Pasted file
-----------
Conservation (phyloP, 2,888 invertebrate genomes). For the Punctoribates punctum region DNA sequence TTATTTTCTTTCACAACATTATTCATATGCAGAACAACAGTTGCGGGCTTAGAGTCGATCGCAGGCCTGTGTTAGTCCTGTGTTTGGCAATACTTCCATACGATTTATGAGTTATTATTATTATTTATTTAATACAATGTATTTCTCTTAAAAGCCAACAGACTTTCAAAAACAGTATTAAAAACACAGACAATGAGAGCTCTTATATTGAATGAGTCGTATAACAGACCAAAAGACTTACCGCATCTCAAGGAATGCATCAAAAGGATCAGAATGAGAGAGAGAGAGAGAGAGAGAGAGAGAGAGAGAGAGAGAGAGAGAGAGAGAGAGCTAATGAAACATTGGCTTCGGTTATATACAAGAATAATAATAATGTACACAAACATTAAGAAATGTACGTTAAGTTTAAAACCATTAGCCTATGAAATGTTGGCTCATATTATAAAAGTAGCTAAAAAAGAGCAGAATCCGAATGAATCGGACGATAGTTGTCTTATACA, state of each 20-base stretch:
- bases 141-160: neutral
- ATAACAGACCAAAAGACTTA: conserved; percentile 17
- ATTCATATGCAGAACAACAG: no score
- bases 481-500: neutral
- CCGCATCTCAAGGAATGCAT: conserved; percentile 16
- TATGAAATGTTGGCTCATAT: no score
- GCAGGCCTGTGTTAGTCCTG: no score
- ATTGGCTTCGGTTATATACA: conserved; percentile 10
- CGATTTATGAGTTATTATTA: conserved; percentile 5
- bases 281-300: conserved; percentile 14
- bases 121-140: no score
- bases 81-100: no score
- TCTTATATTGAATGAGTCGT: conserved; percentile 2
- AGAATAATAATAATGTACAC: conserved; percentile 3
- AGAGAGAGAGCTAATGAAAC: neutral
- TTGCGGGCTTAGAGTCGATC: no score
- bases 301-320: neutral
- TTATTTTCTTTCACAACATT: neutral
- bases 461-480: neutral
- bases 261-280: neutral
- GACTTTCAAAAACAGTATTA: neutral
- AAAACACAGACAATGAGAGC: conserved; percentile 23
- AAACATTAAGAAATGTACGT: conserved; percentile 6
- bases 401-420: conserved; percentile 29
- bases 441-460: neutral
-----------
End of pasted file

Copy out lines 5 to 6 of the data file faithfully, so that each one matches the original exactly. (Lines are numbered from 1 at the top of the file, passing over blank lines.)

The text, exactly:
- bases 481-500: neutral
- CCGCATCTCAAGGAATGCAT: conserved; percentile 16